The hotel industry in the county are looking back on a successful 2019 as tourist arrivals were up a whopping 15 percent on 2018 with 1.15 million tourists choosing to stay in a hotel. In fact, the hotels throughout the county saw 8.9 million overnight stays last year.

And the importance of private villas, camps and apartments shouldn’t be overlooked as last year 818,198 tourists stayed in private accommodation in the county. This form of accommodation is certainly one area that has shown significant growth over the past five years and is still growing.

Most tourists came from the United Kingdom, the United States, Germany, France, Croatia and Bosnia and Herzegovina.


Croatia goes to the polling stations on Sunday to vote for the future President and skiing could well have an effect on the final outcome. According to reports in the media up to 70,000 eligible voters will be out of the country this weekend and unable to vote as they will be on their winter skiing holidays. Reports show that of the 70,000 skiers only just over 5,000 have actually registered to vote out of the country, meaning the voting booths will be 65,000 short.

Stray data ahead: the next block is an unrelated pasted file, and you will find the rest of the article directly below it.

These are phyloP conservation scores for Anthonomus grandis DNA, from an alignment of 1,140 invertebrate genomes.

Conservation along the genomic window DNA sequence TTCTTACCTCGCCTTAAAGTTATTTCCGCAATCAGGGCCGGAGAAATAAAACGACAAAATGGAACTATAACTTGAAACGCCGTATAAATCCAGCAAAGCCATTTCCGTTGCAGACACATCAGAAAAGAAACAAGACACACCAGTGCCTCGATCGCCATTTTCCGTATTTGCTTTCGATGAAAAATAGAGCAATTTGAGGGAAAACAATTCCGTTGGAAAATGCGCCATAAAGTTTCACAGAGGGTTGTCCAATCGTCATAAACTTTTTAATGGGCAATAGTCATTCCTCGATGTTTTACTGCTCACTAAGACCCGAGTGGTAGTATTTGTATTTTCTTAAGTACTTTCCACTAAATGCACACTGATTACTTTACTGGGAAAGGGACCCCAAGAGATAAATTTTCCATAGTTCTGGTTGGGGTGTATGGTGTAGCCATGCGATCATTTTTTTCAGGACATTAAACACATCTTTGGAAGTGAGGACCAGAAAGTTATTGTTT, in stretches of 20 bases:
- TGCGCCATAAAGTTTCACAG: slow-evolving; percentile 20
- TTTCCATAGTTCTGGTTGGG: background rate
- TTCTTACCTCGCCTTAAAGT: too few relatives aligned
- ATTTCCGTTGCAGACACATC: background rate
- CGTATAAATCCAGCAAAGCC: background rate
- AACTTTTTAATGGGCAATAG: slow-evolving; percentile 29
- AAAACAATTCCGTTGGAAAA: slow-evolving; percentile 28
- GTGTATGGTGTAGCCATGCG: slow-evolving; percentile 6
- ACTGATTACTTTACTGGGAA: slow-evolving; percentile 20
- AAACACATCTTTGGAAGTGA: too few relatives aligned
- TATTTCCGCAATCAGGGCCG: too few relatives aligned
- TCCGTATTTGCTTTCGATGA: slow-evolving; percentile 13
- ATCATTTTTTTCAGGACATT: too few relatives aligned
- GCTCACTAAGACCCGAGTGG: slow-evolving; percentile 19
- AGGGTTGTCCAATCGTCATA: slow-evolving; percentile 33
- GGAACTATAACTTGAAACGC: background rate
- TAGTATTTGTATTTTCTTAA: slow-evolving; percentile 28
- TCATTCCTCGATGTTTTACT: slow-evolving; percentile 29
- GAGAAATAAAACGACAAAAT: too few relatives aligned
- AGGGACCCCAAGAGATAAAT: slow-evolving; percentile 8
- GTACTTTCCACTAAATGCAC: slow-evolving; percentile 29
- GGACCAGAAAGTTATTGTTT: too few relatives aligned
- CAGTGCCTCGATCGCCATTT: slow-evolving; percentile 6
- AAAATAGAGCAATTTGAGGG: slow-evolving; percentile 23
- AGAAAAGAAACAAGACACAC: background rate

In fact, over 110,000 Croatians will be on the skiing slopes this weekend, although from that number there are children who are not eligible to actually vote. This information comes from travel agencies on the number of winter travel breaks they have sold, although the number could be higher as it obviously doesn’t include holidaymakers who have made their own arrangements.

The Presidential election looks like being a very close fought affair with both candidates, the incumbent president Kolinda Grabar-Kitarovic, and the SDP candidate, Zoran Milanovic, neck and neck in the polls. Milanovic won the first round of voting back on the 22nd of December and is hoping to make that slim lead decisive in Sunday’s second round.

70,000 missing votes could well prove important to the final result as in the last Presidential elections in Croatia five years ago the difference between Kolinda Grabar-Kitarovic and Ivo Josipovic was only 32,509 votes.


One of the most popular low cost airlines in the world has announced that they will increase their seat capacity to Dubrovnik this summer. easyJet will operate the Airbus A321neo aircraft on their flights from London Gatwick to Dubrovnik, and this new aircraft has a maximum capacity of 235 seats.

The Airbus will be deployed once a week on the London to Dubrovnik route and will significantly raise the number of passengers the budget airline will bring to the city. Flights with the larger planes will begin on the 5th of May this year. The airline has also announced a number of new routes to Croatia this summer.


The Voice of Dubrovnik


Find us on Facebook